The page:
Glycemic Index

"obsessed with fat. The fats you eat are not the fat that ends up on your belly
Glycemic Index

Understanding the Glycemic Index (GI) can make the difference between success and failure in your weight management goal. It’s not the end-all, be-all, but having a basic understanding of the Glycemic Index will help you achieve success.

You’re reading this so I bet you’re counting calories, right? Do you think 1,000 calories of butter has the same impact on your body as 1,000 calories of grilled salmon? If you do, you are terribly misinformed. Your body assimilates different foods in different ways.  A basic understanding of the Glycemic Index can give your body a head-start on relieving it of the burden of digestion, assuring the proper nutrients are absorbed, and converting the food you ingest into a suitable store of potential energy for use later on.

What Is Glycemic Index?

Quite simply, it is measure of the effects carbohydrates (carbs) on blood sugar levels. Remember, since 50-65% of the food you eat should be some form of carbs, doesn’t it make sense to pay attention to some basic principles. Glycemic index is directly correlated to your body’s ability to efficiently store food as energy. Ignore that principle and your body will reward you with storing it as fat.

An Important Distinction

People are obsessed with fat. The fats (lipids) you eat are not the fat (adipose tissues) that ends up on your belly. The fat you ingest goes through a biochemical process to convert it to energy.  Either for immediate use (within a few hours), intermediate use (within 24-48 hours), or long-term use (measured in days or weeks). Actually, that applies to everything you eat.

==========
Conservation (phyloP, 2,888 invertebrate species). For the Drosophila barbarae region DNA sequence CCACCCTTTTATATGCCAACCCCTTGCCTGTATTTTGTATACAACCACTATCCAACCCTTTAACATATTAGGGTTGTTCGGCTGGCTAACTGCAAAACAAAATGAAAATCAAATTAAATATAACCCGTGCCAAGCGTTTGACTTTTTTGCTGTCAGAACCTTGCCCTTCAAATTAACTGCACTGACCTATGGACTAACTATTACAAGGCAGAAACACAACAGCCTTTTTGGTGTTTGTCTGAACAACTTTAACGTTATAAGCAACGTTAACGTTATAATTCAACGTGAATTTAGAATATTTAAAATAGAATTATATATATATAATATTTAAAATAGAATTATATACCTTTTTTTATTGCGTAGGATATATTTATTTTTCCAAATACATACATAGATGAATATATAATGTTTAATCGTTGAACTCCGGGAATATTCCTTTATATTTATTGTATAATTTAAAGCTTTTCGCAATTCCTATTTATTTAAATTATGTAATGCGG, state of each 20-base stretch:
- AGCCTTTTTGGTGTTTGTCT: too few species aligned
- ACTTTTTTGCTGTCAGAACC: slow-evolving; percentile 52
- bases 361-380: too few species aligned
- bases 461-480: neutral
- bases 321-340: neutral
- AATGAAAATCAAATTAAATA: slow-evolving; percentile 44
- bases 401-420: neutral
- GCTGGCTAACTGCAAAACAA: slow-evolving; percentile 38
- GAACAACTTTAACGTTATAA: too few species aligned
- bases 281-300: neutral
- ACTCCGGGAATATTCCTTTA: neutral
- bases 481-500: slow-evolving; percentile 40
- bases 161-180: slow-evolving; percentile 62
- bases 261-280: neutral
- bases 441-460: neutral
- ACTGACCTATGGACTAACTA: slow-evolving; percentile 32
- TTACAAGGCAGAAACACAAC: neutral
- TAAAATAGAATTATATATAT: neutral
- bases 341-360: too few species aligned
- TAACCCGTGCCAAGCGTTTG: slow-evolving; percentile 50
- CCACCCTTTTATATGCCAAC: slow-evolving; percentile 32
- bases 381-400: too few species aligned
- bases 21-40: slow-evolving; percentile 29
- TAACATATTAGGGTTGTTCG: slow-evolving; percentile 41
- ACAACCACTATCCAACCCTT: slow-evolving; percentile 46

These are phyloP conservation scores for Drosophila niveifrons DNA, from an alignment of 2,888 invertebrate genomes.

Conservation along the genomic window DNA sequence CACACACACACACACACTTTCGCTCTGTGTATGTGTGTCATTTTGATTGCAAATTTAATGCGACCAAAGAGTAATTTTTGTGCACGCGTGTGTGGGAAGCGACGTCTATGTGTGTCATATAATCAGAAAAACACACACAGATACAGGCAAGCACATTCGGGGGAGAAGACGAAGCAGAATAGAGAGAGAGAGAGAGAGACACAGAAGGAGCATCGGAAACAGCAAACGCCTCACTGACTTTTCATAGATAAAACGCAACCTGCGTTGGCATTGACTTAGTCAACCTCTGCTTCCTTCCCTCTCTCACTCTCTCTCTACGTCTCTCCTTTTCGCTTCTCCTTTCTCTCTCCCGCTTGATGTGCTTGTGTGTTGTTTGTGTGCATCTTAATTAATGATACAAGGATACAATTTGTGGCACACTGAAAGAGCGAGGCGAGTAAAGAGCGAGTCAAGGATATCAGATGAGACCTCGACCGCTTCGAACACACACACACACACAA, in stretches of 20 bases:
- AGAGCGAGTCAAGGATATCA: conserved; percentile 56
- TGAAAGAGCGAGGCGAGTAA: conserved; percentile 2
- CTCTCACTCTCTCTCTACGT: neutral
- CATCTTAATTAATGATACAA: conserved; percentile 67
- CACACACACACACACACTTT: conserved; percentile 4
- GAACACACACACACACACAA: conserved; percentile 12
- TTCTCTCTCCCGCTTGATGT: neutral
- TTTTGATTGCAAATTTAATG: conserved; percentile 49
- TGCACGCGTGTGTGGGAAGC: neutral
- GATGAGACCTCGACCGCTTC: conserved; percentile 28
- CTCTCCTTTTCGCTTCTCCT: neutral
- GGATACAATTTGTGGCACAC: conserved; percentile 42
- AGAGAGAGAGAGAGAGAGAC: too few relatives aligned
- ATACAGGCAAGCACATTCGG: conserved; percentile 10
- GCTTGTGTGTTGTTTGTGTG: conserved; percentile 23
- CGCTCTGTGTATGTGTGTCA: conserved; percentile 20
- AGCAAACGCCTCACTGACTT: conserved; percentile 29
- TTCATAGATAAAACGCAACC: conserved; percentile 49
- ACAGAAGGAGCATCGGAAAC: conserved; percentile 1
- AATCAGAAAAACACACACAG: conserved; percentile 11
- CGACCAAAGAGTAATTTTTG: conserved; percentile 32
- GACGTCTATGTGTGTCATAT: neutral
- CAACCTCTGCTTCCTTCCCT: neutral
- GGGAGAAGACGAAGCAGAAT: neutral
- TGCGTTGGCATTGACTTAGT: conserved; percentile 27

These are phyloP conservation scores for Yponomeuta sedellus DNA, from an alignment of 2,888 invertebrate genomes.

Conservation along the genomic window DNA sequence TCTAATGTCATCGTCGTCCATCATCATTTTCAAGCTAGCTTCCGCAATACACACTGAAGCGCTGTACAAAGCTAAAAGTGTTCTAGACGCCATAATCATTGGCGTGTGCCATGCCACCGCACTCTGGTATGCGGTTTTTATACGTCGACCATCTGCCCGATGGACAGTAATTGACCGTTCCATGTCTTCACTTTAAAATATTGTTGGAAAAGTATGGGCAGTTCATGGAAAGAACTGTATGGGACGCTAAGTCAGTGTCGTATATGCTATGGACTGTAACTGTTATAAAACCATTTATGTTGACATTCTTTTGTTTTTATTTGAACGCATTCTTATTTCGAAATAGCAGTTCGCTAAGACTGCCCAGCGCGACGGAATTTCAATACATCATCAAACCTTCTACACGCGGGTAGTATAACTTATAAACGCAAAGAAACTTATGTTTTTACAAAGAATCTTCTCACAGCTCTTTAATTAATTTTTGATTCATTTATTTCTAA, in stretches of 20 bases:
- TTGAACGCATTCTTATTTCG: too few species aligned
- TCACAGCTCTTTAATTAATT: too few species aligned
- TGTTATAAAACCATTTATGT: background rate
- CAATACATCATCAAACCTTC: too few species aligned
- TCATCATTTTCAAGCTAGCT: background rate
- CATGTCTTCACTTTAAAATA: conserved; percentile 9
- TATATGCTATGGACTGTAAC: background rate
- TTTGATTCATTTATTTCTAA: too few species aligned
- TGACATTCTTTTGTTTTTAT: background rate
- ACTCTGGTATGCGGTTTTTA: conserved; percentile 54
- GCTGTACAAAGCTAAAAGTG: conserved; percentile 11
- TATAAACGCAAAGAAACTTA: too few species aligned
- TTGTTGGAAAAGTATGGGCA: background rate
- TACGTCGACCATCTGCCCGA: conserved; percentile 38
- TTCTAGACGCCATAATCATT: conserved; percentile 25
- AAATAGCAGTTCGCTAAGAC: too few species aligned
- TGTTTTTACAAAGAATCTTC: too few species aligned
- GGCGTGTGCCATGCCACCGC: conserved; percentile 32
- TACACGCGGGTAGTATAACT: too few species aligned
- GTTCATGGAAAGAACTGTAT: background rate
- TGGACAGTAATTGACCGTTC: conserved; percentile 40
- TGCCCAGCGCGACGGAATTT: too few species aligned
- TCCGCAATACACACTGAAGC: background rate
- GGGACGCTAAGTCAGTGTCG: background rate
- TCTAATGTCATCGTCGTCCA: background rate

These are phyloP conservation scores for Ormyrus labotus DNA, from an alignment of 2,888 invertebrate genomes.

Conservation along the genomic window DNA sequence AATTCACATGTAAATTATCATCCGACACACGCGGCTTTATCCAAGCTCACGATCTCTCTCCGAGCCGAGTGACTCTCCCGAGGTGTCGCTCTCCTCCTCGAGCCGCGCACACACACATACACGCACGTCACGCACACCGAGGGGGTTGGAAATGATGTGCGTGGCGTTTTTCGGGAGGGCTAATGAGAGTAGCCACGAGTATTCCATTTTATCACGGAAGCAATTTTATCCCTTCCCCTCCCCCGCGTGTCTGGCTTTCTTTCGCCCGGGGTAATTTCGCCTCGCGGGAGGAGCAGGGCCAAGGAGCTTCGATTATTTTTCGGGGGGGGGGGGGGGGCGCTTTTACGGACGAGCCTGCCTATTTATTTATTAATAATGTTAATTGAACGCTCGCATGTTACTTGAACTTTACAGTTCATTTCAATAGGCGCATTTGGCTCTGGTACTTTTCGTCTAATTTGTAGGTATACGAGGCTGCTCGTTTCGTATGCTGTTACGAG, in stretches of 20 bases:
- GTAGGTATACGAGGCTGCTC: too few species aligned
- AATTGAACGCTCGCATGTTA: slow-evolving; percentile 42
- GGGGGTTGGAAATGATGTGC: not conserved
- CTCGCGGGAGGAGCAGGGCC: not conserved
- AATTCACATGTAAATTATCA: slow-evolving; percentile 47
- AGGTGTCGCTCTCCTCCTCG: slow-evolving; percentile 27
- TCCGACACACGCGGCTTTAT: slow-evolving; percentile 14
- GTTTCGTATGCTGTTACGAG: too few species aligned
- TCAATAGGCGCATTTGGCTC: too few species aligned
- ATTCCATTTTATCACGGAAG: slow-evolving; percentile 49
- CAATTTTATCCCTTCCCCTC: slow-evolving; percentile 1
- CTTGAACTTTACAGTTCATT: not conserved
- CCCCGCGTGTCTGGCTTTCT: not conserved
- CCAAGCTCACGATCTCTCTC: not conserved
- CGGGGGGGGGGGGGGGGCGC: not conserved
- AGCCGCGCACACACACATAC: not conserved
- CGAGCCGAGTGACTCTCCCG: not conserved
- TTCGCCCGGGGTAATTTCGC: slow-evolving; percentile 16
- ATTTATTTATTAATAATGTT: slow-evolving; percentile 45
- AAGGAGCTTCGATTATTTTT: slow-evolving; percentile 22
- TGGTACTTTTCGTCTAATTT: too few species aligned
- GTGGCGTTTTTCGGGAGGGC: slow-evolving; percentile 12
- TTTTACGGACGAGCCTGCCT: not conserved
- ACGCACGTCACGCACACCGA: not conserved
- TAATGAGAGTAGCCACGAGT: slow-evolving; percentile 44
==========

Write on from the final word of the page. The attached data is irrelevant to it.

No Memorization Involved

Check out he Glycemic Index table to get an idea of the impact various foods have on your body’s ability to digest them. You don’t have to memorize the table. Low GI is better.  Certain things should become immediately clear when you see the table. Things that were probably intuitive to you, but you chose to ignore them. Don’t ignore the obvious. The following table is certainly not a comprehensive list, but don’t burden yourself with memorizing the GI of every food you eat. Get a feel for it. Please be aware that there is a lot of misinformation about Glycemic Index on the web, so choose your sources of information carefully.

ClassificationGI Examples
Low GI55 or lessmost fruits and vegetables, legumes, whole grains, nuts, boiled potato, and products low in carbs
Medium GI56–69whole wheat products, basmati rice, sweet potato,  boiled potatoes
High GI70 and abovewhite bread, white flour, white rice, corn flakes, table sugar, Gatorade.

Did you happen to notice that a boiled potato has a low GI and a baked potato a high GI? The cooking process can affect the GI of some foods.

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